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Ask the Produce Docs (Commodity)

Can you explain to me how to measure the dry weight of avocado?

Category
  • Avocado
Question

I would really like to understand how to calculate the percentage of dry matter in the avocado. I know that the avocado is weighed after it gets microwaved on medium power for 6 minutes. Any help you can give me about the specifics of this process would be appreciated. (C.G.)

Answer

I believe that you are interested in understanding how to measure dry matter in avocado using the microwave technique.  Here is a link to an article which summarizes information regarding the current method used in California for dry matter determination.  We did a lot of work in California to ascertain that a core sample taken at the equator of the fruit (widest point for Hass) gives a very good approximation of the entire dry matter of the fruit.

In terms of the actual protocol, the exact times for drying the samples and the power setting are dependent on the microwave you are using.  If you plan to do many samples you should use a commercial grade microwave, not an inexpensive one designed for home use.  You should make sure that you have one that has a rotating tray so that you get more uniform drying of the samples.

In short, the protocol is the following:

1)       Select your fruit sample.  If you are doing multiple fruit from a grower lot, try to group the fruit by size.  We normally record the entire fruit weight for reference purposes and also peel color.

2)       You will need a scale that measures to at least 0.01, 0.001 is even better.

3)       Take your sample. We prefer the coring method for easy sampling and less knife work.  Remove the peel and any seed material including the seed coat.

4)       Weigh your sample.  This should be done promptly since the sample will immediately start losing weight.  We try to have at least a 3 to 5 gram sample from the fruit.

5)       We use watch-glasses to hold the sample.  Small glass petri dishes also work.  Plastic petri dishes oftentimes become warped during microwaving.

6)       Place the sample in the microwave.  We use 30% power for the microwave we have, the idea is not to burn the samples since this will give you erroneous readings.

7)       We have found that it takes about 30 to 40 minutes at 30% power.  We remove the sample and weigh after about 30 minutes.  The sample is then again placed in the microwave for an additional 5 minutes.  The sample is weighed again and if the weight has not changed, it is finished.  If the weight has changed, then place back in the microwave for an additional 5 minutes.  Continue this process until you reach constant weight. An alternative is to use a fruit dehydrator. The samples will not burn using a dehydrator but it will take 3 to 4 days for the samples to dry to constant weight. As with the microwave you will need to take the samples out after 3 days, weigh them, and place them back in the dehydrator for 24 hours before reweighing.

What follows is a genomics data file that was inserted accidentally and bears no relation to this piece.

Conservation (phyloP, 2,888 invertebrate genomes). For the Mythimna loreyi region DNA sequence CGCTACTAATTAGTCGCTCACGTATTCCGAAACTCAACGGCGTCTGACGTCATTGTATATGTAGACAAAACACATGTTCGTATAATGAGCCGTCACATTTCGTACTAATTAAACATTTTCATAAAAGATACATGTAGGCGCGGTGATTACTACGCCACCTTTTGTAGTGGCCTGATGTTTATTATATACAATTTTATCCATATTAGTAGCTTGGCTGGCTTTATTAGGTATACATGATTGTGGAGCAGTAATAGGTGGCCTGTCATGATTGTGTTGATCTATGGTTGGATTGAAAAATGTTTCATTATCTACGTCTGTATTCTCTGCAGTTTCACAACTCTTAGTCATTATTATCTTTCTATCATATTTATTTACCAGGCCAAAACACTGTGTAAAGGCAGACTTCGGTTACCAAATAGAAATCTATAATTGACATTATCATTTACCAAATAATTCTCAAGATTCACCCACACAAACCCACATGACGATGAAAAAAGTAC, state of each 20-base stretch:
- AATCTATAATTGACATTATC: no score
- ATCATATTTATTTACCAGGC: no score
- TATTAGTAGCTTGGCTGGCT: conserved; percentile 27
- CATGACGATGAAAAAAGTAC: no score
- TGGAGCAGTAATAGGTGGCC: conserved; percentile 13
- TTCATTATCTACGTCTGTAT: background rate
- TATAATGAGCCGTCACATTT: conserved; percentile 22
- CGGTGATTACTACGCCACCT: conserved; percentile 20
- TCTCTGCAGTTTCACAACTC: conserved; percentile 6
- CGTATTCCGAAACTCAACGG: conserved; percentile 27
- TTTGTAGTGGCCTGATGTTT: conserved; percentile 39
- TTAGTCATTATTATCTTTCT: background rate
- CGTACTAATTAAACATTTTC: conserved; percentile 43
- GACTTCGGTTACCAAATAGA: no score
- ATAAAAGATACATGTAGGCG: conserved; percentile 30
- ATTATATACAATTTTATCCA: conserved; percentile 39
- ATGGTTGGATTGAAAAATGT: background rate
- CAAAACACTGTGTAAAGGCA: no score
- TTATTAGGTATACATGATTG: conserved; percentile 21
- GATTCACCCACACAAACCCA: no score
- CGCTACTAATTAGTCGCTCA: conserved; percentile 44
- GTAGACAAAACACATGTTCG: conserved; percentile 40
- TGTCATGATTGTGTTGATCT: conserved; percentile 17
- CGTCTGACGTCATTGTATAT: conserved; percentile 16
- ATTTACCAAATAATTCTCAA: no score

8)       Try NOT to burn the sample, this is where the power setting becomes important.

9)       Some hints:

  1. Low maturity fruit tend to burn more easily than samples from more mature fruit.
  2. Very low dry matter fruit (<20%) can even ignite in the microwave. Why this is, I don’t know, but if they do, you have to start over with that particular sample.
  3. If you use the coring method you will have 2 plugs from the machine from opposite sides of the fruit (preferred).  Try not to have the samples touch each other since this reduces the problem of ignition in the microwave.  Again, why… I don’t know.
  4. We have found that taking opposite cores from the widest point of the Hass fruit that is approximately 220 grams will give you about a 3 to 5 gram sample, depending on the size of the seed.
  5. Try not to touch the samples themselves when putting in and taking out of the microwave.  The oil from your hands can change the weights.
  6. You can put multiple samples (petri dishes) in the microwave at once.  Obviously then you must be able to track each petri dish.  We have found that nail polish is a good way to label the petri dishes.  It will sustain washing of the petri dish so that each time you do measurements, you don’t have to re-label the petri dishes.
  7. Make yourself an excel spreadsheet to do the calculations automatically for you.  This is what we do.

The calculation for dry matter determination is as follows.

You need the following pieces of information:

Petri dish weight

Initial sample weight + petri dish

Final weight of sample + petri dish

The calculation is: Final weight/initial weight * 100 = Dry Matter %

For example:
Petri dish weight = 20 g
Petri dish weight + initial sample = 25 g
Initial weight = 25 – 20 = 5 g
Petri dish weight + final sample weight = 21 g
Final weight = 21 – 20 = 1 g
Dry matter = 1/5 * 100 = 20%

I hope this is helpful to you. Since you are in Mexico, I would also check with APEAM which is the avocado growers’ association.  They should have some set protocols for you to follow as well for dry matter determination.

--Mary Lu Arpaia

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